More details begin to emerge about the shooting at Waco’s Twin Peaks restaurant. Remember:
…The Truth Has No Agenda – Nor does It Care For The Feelings, Position, or Emotion of Those Made Uncomfortable By It…
It would be obtuse not to accept that as witnesses and family members of the dead begin to share their story/version of events publicly, the responding police would have a vested interest in countering any adverse aspect to the previous outline they presented.
Hence the shock headline:
Waco police sergeant W. Patrick Swanton told KWTX today that the weapons included both pocket and “assault-style” knives, and lots and lots of guns, all “evidently abandoned by bikers as they attempted to flee.” One weapon was stashed in a bag of chips. (link)
It is commonplace with officer-involved shootings to pull in another agency to conduct the investigation, but Waco PD spokesperson Patrick Swanton said that won’t happen with Sunday’s case. As a consequence there is a tremendous amount of potential for ‘responsibility shifting’ within this story.
As we try to avoid the hype from either sides’ version, and focus specifically on the known variables the following should be asserted:
It is not a mutually exclusive argument for elements within the bike clubs to be known criminals, violent, defined as a gang, and/or unlawful. Simultaneously it is entirely possible for the police to have overreacted in response to a perceived threat. The former advocated by the police, the latter advocated by the families and friends of the club members.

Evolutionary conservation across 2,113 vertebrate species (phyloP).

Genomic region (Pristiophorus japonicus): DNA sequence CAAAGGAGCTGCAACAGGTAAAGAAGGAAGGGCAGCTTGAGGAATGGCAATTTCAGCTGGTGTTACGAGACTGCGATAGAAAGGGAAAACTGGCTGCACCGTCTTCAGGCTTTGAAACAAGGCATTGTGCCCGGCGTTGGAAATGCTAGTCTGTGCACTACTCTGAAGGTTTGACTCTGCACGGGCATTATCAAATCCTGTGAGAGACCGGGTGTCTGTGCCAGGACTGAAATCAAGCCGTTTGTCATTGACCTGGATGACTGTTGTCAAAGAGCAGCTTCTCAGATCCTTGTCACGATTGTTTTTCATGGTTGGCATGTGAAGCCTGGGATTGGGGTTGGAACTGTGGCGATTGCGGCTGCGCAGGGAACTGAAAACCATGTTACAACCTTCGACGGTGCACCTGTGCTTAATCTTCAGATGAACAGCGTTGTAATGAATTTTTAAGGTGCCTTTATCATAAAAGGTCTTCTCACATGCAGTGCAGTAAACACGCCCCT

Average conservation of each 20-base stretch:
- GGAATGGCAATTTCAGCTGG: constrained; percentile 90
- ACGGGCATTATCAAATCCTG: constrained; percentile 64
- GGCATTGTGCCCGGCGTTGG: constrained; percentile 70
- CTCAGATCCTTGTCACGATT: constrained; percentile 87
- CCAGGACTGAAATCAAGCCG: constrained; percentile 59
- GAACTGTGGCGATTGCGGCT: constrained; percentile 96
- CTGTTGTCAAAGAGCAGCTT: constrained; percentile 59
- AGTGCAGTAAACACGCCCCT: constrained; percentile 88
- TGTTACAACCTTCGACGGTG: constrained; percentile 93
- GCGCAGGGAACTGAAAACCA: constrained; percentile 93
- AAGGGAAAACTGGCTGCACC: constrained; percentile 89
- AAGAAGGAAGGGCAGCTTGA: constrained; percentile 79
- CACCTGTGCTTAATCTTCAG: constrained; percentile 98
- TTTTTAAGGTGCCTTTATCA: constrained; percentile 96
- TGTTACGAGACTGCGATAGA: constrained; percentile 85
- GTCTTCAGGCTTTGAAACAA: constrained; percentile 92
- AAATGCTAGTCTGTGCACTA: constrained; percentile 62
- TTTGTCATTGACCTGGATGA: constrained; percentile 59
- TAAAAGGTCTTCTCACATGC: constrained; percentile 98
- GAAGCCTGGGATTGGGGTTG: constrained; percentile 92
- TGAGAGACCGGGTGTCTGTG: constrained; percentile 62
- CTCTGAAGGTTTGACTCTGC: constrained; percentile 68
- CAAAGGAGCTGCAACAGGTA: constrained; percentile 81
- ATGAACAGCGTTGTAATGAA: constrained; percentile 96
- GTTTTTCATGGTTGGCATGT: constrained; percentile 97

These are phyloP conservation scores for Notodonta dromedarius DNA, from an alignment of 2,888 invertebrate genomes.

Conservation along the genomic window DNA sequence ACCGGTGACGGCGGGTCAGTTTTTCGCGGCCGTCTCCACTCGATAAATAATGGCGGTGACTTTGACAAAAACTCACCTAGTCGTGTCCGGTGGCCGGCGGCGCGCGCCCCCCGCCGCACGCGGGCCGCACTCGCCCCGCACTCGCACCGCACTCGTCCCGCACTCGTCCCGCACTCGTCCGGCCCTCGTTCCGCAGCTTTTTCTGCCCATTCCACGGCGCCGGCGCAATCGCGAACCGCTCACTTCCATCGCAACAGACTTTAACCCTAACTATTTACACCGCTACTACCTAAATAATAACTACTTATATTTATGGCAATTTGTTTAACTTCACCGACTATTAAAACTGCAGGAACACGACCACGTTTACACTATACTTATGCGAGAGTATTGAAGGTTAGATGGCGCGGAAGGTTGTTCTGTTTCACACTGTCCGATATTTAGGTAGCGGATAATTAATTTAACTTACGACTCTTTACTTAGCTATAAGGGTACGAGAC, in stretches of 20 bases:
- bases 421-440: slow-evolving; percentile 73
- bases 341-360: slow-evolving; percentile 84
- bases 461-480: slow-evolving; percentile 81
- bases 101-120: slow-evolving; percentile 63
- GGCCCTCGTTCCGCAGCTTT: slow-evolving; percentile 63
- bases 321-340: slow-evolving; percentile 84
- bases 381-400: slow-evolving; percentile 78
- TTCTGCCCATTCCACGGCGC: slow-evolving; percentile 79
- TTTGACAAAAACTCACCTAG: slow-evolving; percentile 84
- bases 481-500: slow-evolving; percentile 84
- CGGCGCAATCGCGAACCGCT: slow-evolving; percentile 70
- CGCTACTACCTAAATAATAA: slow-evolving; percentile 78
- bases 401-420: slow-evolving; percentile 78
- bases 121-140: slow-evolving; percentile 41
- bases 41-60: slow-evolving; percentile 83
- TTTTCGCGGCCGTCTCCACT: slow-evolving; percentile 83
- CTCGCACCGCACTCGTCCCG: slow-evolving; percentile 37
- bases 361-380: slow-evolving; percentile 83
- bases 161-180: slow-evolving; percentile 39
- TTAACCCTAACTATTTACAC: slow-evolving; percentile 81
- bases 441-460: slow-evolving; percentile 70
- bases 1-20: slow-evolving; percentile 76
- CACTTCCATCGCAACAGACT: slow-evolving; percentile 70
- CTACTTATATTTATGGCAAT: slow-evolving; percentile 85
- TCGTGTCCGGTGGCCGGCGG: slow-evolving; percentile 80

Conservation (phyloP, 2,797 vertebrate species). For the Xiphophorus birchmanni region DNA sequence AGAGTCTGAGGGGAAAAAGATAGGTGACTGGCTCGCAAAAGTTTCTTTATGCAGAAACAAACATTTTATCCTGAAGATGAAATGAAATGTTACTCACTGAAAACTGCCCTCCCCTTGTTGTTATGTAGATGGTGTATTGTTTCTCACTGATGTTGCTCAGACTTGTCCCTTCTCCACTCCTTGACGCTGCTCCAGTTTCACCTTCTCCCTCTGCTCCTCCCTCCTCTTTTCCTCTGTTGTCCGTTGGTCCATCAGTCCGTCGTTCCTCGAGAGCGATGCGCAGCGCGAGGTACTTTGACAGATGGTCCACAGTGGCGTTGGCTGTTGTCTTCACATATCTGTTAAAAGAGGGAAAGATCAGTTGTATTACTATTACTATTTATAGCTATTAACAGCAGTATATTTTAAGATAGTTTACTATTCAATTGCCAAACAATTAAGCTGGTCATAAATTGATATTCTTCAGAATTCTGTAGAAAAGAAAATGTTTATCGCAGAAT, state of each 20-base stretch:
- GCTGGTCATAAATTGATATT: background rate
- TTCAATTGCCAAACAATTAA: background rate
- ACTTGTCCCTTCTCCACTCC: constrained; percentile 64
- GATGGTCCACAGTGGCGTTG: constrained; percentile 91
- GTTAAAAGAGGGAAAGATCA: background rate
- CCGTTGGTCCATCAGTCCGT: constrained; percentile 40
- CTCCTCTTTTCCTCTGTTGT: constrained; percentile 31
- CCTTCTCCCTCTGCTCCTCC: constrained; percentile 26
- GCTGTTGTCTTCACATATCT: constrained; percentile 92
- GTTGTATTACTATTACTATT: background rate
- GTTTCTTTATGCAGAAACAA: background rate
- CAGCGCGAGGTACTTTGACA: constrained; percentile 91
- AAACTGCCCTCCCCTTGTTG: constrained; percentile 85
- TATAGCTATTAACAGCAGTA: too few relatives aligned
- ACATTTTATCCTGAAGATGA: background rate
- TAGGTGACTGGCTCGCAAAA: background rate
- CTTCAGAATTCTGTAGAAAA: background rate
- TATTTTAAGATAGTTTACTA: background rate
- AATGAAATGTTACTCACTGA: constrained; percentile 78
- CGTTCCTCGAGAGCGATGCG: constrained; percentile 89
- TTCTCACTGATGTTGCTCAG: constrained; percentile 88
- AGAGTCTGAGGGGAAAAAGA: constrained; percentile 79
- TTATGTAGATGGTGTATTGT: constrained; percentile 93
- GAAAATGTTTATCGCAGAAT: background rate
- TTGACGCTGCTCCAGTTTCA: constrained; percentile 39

With 9 dead bodies, and with 18 additionally wounded, it is quite reasonable to see how the police could be concerned if the forensics indicate most, or all, of the deceased are a result of police response. Therefore, while the police should be granted the benefit of doubt – simultaneously a “grain of salt” filter should be applied liberally to shock headlines (such as above).
Given the overall national tone and discussion toward excessive use of force by police agencies; the law enforcement community wants/needs the public to see their response as necessary and without alternative. Conversely, the motorcycle club community does not want the police ‘broad brush tendency’ to paint them as violent gang members. Both groups carry a vested interest.
That said, as we have previously outlined, the “tone” of the narrative from law enforcement reflects their concern to be seen as the “good guys”.
As the bike club version begins to surface, and directly challenges the police version, we can expect to see disagreement.
However, the bike club version begins at a disadvantage because the police version is essentially embedded in the media narrative.
The number of armed law enforcement officers on scene – prior to event gathering – has now increased to 22+ including: 10 Members of SWAT, 1 Asst Police Chief, 2 Sargent’s and 1 rookie officer, from Waco PD; the rest from Waco County and Texas DPS.
It is reported, but not yet confirmed, that all of the deceased were killed by police. Autopsy records show that all nine died of gunshot wounds, no stabbing wounds or “other”:
◾Jesus Delgado Rodriguez, 65, died of gunshot wounds of the head and trunk.
◾Jacob Lee Rhyne, 39, died of gunshot wounds to the neck.
◾Richard Vincent Kirshner, Jr., 47, died of gunshot wounds but the report did not specify where he was shot.
◾Richard Matthew Jordan, III, 31, died of gunshot wounds to the head.
◾Wayne Lee Campbell, 43, died of gunshot wounds to the head and trunk.
◾Daniel Raymond Boyett, 44, died of gunshot wounds to the head.
◾Matthew Mark Smith, 27, died of gunshot wounds to the trunk
◾Manuel Issac Rodriguez, 40, died of gunshot wounds but the report did not specify where he was shot.